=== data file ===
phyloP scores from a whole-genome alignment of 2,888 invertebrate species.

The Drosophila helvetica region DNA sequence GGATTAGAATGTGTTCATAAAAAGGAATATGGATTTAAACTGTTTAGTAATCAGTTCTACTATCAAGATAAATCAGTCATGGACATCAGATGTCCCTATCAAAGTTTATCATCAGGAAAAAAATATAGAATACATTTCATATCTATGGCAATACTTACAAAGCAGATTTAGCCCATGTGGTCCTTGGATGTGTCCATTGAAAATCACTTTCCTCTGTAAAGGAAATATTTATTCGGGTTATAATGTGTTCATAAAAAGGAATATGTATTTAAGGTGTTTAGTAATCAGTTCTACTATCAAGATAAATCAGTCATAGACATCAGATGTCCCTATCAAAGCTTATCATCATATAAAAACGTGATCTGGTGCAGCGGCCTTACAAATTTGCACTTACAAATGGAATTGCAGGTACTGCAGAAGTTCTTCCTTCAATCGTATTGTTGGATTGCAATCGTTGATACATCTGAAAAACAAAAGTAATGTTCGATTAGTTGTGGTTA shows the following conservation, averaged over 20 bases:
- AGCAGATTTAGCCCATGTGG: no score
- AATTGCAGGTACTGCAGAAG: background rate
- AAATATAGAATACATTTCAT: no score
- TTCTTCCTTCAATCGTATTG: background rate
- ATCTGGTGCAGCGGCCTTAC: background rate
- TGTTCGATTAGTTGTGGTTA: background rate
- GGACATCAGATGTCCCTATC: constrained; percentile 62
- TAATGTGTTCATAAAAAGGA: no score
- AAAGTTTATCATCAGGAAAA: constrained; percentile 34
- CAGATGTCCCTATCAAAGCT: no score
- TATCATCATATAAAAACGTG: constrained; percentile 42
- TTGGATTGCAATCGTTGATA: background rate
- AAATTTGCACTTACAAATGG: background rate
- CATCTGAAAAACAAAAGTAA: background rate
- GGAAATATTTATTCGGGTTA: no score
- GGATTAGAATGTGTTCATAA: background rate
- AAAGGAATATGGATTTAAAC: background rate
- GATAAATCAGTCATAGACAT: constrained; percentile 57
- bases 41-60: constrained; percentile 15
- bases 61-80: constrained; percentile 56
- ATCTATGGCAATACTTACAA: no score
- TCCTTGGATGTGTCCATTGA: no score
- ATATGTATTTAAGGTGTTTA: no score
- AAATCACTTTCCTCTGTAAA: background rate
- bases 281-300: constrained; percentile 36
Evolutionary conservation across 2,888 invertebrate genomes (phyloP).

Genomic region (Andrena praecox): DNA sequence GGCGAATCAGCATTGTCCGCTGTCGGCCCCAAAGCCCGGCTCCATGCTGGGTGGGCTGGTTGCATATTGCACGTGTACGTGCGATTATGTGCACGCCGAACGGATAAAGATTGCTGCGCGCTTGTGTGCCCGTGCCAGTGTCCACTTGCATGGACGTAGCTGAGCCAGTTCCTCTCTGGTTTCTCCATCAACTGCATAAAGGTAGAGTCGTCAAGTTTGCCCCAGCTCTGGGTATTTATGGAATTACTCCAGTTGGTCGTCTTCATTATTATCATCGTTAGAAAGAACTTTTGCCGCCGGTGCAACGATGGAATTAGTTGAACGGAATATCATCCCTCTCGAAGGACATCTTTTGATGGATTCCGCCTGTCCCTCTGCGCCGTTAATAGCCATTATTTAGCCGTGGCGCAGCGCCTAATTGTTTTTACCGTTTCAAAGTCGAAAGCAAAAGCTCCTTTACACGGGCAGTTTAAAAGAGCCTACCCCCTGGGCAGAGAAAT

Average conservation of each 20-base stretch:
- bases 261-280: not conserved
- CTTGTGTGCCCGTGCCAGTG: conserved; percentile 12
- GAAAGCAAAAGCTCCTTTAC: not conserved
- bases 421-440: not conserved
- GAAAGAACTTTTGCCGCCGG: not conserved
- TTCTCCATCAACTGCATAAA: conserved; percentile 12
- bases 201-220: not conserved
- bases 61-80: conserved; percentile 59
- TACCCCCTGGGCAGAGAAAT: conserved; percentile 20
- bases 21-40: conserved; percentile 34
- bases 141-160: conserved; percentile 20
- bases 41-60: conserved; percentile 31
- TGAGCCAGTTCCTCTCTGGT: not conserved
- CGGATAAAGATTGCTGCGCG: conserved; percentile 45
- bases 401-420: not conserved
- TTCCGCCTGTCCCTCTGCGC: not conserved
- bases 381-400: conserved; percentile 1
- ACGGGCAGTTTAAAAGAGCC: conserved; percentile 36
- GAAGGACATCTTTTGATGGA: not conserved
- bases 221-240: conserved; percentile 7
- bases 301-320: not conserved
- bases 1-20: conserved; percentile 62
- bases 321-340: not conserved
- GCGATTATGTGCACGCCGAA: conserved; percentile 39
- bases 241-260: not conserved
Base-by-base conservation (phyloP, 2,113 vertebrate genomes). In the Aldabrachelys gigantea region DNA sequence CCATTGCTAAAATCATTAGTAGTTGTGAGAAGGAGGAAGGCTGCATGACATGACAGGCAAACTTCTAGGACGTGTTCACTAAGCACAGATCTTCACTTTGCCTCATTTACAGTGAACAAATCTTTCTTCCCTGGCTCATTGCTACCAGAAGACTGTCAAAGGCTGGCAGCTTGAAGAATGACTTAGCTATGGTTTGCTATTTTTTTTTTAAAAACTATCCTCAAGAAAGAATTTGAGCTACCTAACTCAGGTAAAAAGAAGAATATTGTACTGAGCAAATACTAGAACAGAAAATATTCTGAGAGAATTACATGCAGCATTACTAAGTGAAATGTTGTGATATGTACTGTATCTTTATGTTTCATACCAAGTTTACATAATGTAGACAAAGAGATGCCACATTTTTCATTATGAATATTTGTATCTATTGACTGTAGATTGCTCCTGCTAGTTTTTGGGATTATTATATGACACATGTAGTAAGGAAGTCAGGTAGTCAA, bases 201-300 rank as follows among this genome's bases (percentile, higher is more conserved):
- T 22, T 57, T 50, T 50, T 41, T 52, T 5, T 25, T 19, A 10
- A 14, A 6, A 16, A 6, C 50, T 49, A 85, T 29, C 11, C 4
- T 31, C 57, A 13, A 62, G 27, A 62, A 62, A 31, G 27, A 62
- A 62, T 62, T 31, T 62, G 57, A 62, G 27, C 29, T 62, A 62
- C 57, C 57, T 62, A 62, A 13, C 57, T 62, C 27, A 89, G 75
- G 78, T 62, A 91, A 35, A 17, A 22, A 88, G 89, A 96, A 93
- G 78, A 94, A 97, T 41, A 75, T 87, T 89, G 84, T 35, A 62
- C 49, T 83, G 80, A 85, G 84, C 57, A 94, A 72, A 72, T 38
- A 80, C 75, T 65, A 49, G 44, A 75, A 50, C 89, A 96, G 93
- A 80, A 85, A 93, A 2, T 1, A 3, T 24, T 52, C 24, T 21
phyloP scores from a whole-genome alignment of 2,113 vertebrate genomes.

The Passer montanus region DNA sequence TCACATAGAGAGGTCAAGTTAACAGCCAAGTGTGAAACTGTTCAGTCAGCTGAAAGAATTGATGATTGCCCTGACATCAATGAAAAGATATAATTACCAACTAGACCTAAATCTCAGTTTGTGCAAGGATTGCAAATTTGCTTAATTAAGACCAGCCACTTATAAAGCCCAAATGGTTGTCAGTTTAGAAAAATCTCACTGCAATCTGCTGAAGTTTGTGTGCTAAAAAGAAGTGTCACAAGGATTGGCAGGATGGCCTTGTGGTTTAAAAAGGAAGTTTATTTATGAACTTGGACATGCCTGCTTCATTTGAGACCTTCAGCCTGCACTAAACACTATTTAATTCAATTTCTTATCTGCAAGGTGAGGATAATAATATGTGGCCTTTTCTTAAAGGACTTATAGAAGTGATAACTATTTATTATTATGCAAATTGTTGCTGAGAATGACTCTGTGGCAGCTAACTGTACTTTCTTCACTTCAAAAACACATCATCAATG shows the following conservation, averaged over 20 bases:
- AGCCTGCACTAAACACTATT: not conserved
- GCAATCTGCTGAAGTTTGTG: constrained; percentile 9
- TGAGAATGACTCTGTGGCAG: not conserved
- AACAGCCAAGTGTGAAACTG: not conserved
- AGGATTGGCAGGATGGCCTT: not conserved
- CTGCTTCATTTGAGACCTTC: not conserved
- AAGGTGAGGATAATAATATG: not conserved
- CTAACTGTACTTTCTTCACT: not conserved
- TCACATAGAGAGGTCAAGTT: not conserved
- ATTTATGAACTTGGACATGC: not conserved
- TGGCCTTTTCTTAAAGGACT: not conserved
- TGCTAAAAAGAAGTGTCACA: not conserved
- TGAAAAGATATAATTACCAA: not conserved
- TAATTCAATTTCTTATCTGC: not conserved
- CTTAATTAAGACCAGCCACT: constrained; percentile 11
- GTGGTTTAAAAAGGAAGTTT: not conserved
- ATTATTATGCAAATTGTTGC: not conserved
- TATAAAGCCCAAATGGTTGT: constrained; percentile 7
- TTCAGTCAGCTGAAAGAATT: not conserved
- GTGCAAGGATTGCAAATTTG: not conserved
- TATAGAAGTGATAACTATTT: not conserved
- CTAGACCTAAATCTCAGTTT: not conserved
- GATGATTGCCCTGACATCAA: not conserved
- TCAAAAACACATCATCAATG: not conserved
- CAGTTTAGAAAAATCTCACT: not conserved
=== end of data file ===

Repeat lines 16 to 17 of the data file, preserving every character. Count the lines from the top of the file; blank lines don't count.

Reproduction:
- CATCTGAAAAACAAAAGTAA: background rate
- GGAAATATTTATTCGGGTTA: no score